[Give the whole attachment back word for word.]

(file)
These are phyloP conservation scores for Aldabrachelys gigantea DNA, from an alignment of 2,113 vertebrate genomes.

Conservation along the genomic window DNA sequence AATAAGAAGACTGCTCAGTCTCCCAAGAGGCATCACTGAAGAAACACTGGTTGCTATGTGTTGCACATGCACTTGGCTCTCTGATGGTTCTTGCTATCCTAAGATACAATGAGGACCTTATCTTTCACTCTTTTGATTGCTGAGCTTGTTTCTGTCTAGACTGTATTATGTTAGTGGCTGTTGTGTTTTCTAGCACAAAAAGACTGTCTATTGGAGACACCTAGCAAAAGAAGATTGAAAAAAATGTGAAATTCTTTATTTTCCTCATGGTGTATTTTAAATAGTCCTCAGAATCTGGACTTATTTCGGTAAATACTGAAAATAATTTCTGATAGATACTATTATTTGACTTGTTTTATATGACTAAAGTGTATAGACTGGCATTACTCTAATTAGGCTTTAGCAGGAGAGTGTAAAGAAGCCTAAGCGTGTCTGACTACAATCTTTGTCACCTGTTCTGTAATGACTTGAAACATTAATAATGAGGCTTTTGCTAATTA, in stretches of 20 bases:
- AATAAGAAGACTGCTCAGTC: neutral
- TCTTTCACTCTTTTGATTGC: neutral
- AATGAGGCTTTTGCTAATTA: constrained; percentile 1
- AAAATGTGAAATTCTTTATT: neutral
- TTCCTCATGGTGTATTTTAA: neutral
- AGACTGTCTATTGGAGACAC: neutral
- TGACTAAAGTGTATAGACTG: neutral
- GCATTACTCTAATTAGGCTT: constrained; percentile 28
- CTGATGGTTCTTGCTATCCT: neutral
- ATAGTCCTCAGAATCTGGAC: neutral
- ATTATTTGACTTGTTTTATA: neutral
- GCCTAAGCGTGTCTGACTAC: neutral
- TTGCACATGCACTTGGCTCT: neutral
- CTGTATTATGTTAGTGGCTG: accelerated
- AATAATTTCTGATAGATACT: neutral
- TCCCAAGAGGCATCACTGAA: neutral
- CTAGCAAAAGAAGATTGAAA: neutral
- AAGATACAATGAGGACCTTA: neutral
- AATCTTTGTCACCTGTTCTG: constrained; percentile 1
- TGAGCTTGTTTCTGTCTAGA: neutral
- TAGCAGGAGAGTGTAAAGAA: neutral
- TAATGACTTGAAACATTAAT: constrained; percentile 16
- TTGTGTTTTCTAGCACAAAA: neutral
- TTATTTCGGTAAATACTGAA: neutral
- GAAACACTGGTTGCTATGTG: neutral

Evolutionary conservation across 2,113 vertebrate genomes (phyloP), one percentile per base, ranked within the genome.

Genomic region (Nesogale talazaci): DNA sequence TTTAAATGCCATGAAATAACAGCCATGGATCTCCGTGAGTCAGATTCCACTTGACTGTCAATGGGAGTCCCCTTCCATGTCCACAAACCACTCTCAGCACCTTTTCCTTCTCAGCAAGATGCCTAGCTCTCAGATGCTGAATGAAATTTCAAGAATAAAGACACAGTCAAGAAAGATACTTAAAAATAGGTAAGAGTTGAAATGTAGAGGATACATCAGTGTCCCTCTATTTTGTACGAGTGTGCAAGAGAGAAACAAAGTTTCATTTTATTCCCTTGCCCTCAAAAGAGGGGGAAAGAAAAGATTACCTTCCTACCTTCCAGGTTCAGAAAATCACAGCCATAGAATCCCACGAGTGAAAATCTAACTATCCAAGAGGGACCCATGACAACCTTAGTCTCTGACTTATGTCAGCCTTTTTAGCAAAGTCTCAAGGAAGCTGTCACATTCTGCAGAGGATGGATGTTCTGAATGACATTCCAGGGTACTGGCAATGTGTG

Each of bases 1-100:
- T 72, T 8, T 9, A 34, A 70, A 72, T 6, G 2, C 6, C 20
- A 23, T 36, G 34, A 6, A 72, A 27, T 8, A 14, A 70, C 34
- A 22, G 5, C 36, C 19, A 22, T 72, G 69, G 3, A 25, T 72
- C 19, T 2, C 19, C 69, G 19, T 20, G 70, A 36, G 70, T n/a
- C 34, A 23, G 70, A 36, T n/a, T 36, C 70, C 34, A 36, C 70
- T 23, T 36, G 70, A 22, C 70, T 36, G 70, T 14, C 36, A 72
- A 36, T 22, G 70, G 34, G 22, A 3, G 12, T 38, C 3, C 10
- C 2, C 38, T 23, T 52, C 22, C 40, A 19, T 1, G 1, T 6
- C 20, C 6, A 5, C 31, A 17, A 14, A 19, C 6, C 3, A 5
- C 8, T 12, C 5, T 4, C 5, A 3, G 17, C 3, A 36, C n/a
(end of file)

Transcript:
These are phyloP conservation scores for Aldabrachelys gigantea DNA, from an alignment of 2,113 vertebrate genomes.

Conservation along the genomic window DNA sequence AATAAGAAGACTGCTCAGTCTCCCAAGAGGCATCACTGAAGAAACACTGGTTGCTATGTGTTGCACATGCACTTGGCTCTCTGATGGTTCTTGCTATCCTAAGATACAATGAGGACCTTATCTTTCACTCTTTTGATTGCTGAGCTTGTTTCTGTCTAGACTGTATTATGTTAGTGGCTGTTGTGTTTTCTAGCACAAAAAGACTGTCTATTGGAGACACCTAGCAAAAGAAGATTGAAAAAAATGTGAAATTCTTTATTTTCCTCATGGTGTATTTTAAATAGTCCTCAGAATCTGGACTTATTTCGGTAAATACTGAAAATAATTTCTGATAGATACTATTATTTGACTTGTTTTATATGACTAAAGTGTATAGACTGGCATTACTCTAATTAGGCTTTAGCAGGAGAGTGTAAAGAAGCCTAAGCGTGTCTGACTACAATCTTTGTCACCTGTTCTGTAATGACTTGAAACATTAATAATGAGGCTTTTGCTAATTA, in stretches of 20 bases:
- AATAAGAAGACTGCTCAGTC: neutral
- TCTTTCACTCTTTTGATTGC: neutral
- AATGAGGCTTTTGCTAATTA: constrained; percentile 1
- AAAATGTGAAATTCTTTATT: neutral
- TTCCTCATGGTGTATTTTAA: neutral
- AGACTGTCTATTGGAGACAC: neutral
- TGACTAAAGTGTATAGACTG: neutral
- GCATTACTCTAATTAGGCTT: constrained; percentile 28
- CTGATGGTTCTTGCTATCCT: neutral
- ATAGTCCTCAGAATCTGGAC: neutral
- ATTATTTGACTTGTTTTATA: neutral
- GCCTAAGCGTGTCTGACTAC: neutral
- TTGCACATGCACTTGGCTCT: neutral
- CTGTATTATGTTAGTGGCTG: accelerated
- AATAATTTCTGATAGATACT: neutral
- TCCCAAGAGGCATCACTGAA: neutral
- CTAGCAAAAGAAGATTGAAA: neutral
- AAGATACAATGAGGACCTTA: neutral
- AATCTTTGTCACCTGTTCTG: constrained; percentile 1
- TGAGCTTGTTTCTGTCTAGA: neutral
- TAGCAGGAGAGTGTAAAGAA: neutral
- TAATGACTTGAAACATTAAT: constrained; percentile 16
- TTGTGTTTTCTAGCACAAAA: neutral
- TTATTTCGGTAAATACTGAA: neutral
- GAAACACTGGTTGCTATGTG: neutral

Evolutionary conservation across 2,113 vertebrate genomes (phyloP), one percentile per base, ranked within the genome.

Genomic region (Nesogale talazaci): DNA sequence TTTAAATGCCATGAAATAACAGCCATGGATCTCCGTGAGTCAGATTCCACTTGACTGTCAATGGGAGTCCCCTTCCATGTCCACAAACCACTCTCAGCACCTTTTCCTTCTCAGCAAGATGCCTAGCTCTCAGATGCTGAATGAAATTTCAAGAATAAAGACACAGTCAAGAAAGATACTTAAAAATAGGTAAGAGTTGAAATGTAGAGGATACATCAGTGTCCCTCTATTTTGTACGAGTGTGCAAGAGAGAAACAAAGTTTCATTTTATTCCCTTGCCCTCAAAAGAGGGGGAAAGAAAAGATTACCTTCCTACCTTCCAGGTTCAGAAAATCACAGCCATAGAATCCCACGAGTGAAAATCTAACTATCCAAGAGGGACCCATGACAACCTTAGTCTCTGACTTATGTCAGCCTTTTTAGCAAAGTCTCAAGGAAGCTGTCACATTCTGCAGAGGATGGATGTTCTGAATGACATTCCAGGGTACTGGCAATGTGTG

Each of bases 1-100:
- T 72, T 8, T 9, A 34, A 70, A 72, T 6, G 2, C 6, C 20
- A 23, T 36, G 34, A 6, A 72, A 27, T 8, A 14, A 70, C 34
- A 22, G 5, C 36, C 19, A 22, T 72, G 69, G 3, A 25, T 72
- C 19, T 2, C 19, C 69, G 19, T 20, G 70, A 36, G 70, T n/a
- C 34, A 23, G 70, A 36, T n/a, T 36, C 70, C 34, A 36, C 70
- T 23, T 36, G 70, A 22, C 70, T 36, G 70, T 14, C 36, A 72
- A 36, T 22, G 70, G 34, G 22, A 3, G 12, T 38, C 3, C 10
- C 2, C 38, T 23, T 52, C 22, C 40, A 19, T 1, G 1, T 6
- C 20, C 6, A 5, C 31, A 17, A 14, A 19, C 6, C 3, A 5
- C 8, T 12, C 5, T 4, C 5, A 3, G 17, C 3, A 36, C n/a